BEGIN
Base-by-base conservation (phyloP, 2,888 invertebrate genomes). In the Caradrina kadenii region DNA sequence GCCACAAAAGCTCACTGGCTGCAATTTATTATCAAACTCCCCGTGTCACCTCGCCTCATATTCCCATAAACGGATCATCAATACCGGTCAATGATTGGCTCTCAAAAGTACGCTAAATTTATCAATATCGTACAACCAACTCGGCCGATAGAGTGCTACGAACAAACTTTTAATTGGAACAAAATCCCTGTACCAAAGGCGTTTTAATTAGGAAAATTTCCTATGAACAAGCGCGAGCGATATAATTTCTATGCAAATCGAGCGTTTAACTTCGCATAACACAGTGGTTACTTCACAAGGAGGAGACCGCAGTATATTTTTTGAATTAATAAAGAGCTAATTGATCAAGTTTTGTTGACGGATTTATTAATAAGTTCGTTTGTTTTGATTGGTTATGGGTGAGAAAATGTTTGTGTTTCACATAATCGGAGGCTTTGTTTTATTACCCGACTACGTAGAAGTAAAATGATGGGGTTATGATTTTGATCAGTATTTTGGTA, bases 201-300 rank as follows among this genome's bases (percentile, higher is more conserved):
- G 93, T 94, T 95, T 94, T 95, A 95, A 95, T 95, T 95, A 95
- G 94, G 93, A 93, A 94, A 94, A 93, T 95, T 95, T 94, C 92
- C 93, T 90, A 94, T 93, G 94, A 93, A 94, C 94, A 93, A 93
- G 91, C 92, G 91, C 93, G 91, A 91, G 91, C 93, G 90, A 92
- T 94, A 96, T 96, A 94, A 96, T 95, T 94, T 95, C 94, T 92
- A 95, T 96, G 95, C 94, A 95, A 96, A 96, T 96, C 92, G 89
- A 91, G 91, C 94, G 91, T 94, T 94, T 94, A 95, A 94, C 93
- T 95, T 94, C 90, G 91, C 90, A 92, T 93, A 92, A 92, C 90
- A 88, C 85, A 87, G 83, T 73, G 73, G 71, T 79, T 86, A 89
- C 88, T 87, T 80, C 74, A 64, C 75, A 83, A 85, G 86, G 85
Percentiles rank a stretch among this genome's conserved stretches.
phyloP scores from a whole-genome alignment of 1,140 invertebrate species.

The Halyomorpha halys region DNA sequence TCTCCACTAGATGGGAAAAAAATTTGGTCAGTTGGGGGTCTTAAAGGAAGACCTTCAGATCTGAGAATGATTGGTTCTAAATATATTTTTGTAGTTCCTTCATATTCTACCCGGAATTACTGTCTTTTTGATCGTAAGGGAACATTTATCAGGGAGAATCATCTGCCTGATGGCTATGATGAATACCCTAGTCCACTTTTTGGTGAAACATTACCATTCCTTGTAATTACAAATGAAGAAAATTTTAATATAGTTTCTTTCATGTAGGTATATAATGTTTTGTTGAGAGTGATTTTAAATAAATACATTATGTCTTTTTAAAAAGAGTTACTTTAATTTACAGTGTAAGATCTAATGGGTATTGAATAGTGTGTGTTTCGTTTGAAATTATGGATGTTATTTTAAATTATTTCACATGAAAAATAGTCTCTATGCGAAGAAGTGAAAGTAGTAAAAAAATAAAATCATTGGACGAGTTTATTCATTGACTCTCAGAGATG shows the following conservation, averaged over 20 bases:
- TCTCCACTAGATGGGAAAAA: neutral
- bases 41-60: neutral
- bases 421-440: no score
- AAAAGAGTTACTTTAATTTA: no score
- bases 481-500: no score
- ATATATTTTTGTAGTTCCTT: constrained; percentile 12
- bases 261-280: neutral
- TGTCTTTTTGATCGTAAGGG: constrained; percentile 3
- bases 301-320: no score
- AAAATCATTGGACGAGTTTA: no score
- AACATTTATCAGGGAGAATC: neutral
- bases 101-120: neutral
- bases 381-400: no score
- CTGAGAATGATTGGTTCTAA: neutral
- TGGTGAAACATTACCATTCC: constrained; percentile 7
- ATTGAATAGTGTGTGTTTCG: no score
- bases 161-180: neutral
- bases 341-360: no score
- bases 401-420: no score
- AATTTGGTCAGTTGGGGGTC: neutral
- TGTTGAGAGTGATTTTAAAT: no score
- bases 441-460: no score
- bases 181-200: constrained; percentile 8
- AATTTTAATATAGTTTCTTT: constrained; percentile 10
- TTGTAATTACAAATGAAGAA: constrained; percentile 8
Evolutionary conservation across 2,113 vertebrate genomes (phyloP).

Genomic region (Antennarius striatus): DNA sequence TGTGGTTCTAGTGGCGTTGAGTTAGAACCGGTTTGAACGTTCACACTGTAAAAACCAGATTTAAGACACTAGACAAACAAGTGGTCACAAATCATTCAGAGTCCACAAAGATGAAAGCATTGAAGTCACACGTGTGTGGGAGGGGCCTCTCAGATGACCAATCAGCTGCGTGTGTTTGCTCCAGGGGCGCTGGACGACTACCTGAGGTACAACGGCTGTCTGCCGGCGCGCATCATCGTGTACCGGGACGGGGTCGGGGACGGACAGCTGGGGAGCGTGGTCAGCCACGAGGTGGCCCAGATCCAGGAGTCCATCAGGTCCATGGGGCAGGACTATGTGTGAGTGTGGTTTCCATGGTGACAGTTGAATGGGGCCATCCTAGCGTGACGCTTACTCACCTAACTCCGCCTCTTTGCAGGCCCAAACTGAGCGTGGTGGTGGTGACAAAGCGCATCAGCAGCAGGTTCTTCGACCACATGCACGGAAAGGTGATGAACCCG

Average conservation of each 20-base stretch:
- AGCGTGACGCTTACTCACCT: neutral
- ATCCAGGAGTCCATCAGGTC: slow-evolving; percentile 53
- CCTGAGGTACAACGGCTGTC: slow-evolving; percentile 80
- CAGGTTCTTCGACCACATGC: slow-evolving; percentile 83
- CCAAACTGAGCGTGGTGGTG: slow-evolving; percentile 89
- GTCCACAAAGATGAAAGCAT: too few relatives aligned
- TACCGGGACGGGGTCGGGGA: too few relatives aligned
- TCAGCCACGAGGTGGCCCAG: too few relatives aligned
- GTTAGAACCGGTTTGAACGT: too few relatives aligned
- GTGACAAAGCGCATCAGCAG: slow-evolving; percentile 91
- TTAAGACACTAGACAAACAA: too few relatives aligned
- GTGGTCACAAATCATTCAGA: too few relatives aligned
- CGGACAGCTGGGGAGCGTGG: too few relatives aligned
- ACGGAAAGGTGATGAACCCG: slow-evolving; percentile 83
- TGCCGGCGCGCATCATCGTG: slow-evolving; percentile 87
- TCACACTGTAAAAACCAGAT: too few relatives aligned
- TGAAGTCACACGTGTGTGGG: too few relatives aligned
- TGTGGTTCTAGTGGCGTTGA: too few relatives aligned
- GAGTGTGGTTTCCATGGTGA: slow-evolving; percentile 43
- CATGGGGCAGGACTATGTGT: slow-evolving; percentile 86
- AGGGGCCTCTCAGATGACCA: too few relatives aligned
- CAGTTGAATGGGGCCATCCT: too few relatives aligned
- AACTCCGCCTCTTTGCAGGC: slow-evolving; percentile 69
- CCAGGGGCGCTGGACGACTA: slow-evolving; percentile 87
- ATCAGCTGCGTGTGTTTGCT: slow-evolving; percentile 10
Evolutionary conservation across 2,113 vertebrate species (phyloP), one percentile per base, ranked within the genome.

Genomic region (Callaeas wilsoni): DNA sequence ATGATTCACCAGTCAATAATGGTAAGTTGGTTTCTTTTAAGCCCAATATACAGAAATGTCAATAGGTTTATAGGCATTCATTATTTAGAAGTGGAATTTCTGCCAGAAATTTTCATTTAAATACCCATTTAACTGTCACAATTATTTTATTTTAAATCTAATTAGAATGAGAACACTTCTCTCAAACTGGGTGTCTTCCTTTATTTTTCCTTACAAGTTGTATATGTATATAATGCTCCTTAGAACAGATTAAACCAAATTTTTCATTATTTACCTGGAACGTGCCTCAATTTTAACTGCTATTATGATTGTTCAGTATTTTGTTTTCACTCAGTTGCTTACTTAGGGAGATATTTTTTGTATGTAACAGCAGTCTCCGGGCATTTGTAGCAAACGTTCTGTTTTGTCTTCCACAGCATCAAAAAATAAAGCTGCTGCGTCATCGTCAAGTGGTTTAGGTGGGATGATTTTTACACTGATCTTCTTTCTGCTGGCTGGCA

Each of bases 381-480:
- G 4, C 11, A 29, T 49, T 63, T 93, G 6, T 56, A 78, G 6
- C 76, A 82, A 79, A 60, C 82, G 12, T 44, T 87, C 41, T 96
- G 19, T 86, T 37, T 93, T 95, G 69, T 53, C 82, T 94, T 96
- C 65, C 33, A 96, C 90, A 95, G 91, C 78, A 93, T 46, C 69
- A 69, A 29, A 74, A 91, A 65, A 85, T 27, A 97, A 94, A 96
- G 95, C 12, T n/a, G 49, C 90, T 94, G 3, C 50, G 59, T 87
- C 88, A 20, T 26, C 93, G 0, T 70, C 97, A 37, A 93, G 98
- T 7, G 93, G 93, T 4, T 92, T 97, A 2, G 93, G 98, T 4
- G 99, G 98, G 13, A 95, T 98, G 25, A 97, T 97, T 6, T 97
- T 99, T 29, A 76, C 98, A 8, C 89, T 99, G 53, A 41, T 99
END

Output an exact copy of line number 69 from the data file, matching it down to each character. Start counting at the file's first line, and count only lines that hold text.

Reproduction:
Genomic region (Callaeas wilsoni): DNA sequence ATGATTCACCAGTCAATAATGGTAAGTTGGTTTCTTTTAAGCCCAATATACAGAAATGTCAATAGGTTTATAGGCATTCATTATTTAGAAGTGGAATTTCTGCCAGAAATTTTCATTTAAATACCCATTTAACTGTCACAATTATTTTATTTTAAATCTAATTAGAATGAGAACACTTCTCTCAAACTGGGTGTCTTCCTTTATTTTTCCTTACAAGTTGTATATGTATATAATGCTCCTTAGAACAGATTAAACCAAATTTTTCATTATTTACCTGGAACGTGCCTCAATTTTAACTGCTATTATGATTGTTCAGTATTTTGTTTTCACTCAGTTGCTTACTTAGGGAGATATTTTTTGTATGTAACAGCAGTCTCCGGGCATTTGTAGCAAACGTTCTGTTTTGTCTTCCACAGCATCAAAAAATAAAGCTGCTGCGTCATCGTCAAGTGGTTTAGGTGGGATGATTTTTACACTGATCTTCTTTCTGCTGGCTGGCA